Positioning Students as Partners in our Academic Community

Headshot of smiling young woman with brown hair in pink top

By Jacqueline Beaulieu, Integrated Learning Experience Student Co-Leader

As a full-time PhD student in the Higher Education program at the Ontario Institute for Studies in Education, I study decision-making processes in student affairs and services and implications for shared governance in higher education. As the student leader for the Innovation Hub’s Integrated Learning Team, I thought it would be appropriate to contribute a blog post that integrates my own learning as a result of participating in the Innovation Hub with that from my thesis-related work.

Over the past month and a half, our team interviewed undergraduate and graduate students, reflecting a host of academic programs, and asked them to tell us about:

  • how they learn
  • when they have felt the most engaged and/or disengaged in their learning
  • when they have felt a sense of connection (or lack thereof) across what and how they learn
  • the coolest thing they’ve learned while attending U of T

Students shared many thought-provoking insights about their learning experiences. A major theme that caught our group’s attention was that students wanted to feel more acknowledged, understood, respected, and cared for as learners. Students want faculty and peers to better understand and appreciate their life stories as well as how their cumulative life experiences influence how they learn.

As part of my thesis-related work, I recently read an article by Boland (2005) on the topic of student participation in shared governance that explored the concepts of student as client/consumer and student as member of the academic community (p. 209). Boland argued that students “need to be positioned, not merely as clients, but as partners in the academic community” (p. 209). In reviewing students’ stories about learning at U of T and inspired by Boland’s argument, I find myself reflecting upon how the thoughts, words, and actions of faculty, staff, and students can (positively or negatively) influence the position of students as learners within our academic community.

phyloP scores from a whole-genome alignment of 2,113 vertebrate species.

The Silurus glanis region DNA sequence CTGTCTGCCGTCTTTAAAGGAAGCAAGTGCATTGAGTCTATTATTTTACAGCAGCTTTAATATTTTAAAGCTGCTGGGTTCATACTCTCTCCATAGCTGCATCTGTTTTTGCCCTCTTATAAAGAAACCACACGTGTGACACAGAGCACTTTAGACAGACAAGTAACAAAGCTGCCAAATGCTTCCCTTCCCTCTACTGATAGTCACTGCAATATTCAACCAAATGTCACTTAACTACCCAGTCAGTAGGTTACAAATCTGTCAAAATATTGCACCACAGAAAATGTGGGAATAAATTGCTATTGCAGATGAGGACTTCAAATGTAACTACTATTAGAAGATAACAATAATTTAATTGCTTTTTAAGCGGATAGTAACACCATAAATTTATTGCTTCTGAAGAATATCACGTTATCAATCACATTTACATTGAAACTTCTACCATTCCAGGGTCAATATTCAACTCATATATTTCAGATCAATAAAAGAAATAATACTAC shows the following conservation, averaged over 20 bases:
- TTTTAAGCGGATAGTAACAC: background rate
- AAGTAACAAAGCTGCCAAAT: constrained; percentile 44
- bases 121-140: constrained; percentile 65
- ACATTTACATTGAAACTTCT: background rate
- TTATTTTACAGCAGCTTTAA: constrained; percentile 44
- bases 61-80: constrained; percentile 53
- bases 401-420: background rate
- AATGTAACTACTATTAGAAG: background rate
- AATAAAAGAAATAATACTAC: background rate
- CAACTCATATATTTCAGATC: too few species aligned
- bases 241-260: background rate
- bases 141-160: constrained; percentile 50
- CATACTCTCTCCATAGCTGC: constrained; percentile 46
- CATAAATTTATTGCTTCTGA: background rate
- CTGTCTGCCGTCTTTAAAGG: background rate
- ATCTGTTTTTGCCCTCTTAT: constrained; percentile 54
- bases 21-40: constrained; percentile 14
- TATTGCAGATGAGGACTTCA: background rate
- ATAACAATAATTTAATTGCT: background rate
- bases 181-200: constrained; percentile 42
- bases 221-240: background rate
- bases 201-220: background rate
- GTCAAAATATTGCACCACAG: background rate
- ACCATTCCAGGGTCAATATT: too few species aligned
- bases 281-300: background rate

Our team’s findings suggest that we need to continue working towards helping students to feel acknowledged, understood, respected, and cared for as learners. In doing so, we further position students to engage as active partners within our academic community. Therefore how might we work together towards such important goals?

A small yet powerful step is to make a personal commitment to think, speak, and act in ways that extend the fullest opportunity for students to experience membership within our academic community. Small yet powerful actions that are likely to make a difference:

  • Seeking to learn from and alongside students while engaging students in learning activities
  • Planning with students instead of for students
  • When referring collectively to students, using the phrases “students” or “U of T students” in place of “our students” so as to further uplift and honour students’ role as partners within our academic community.

The Integrated Learning Team continues to brainstorm initiatives that will address students’ need to feel acknowledged, understood, respected, and cared for as complex learners. We look forward to presenting additional findings and recommendations in the new year. Until then, I invite each of us to reflect upon the following questions:

  • How might we help students to feel more acknowledged, understood, respected, and cared for as learners?
  • How might we further position students to engage as active partners within our academic community?


Boland, J. A. (2005). Student participation in shared governance: A means of advancing democratic values. Tertiary Education and Management, 11, 199-217. doi:10.1007/s11233-005-5099-3


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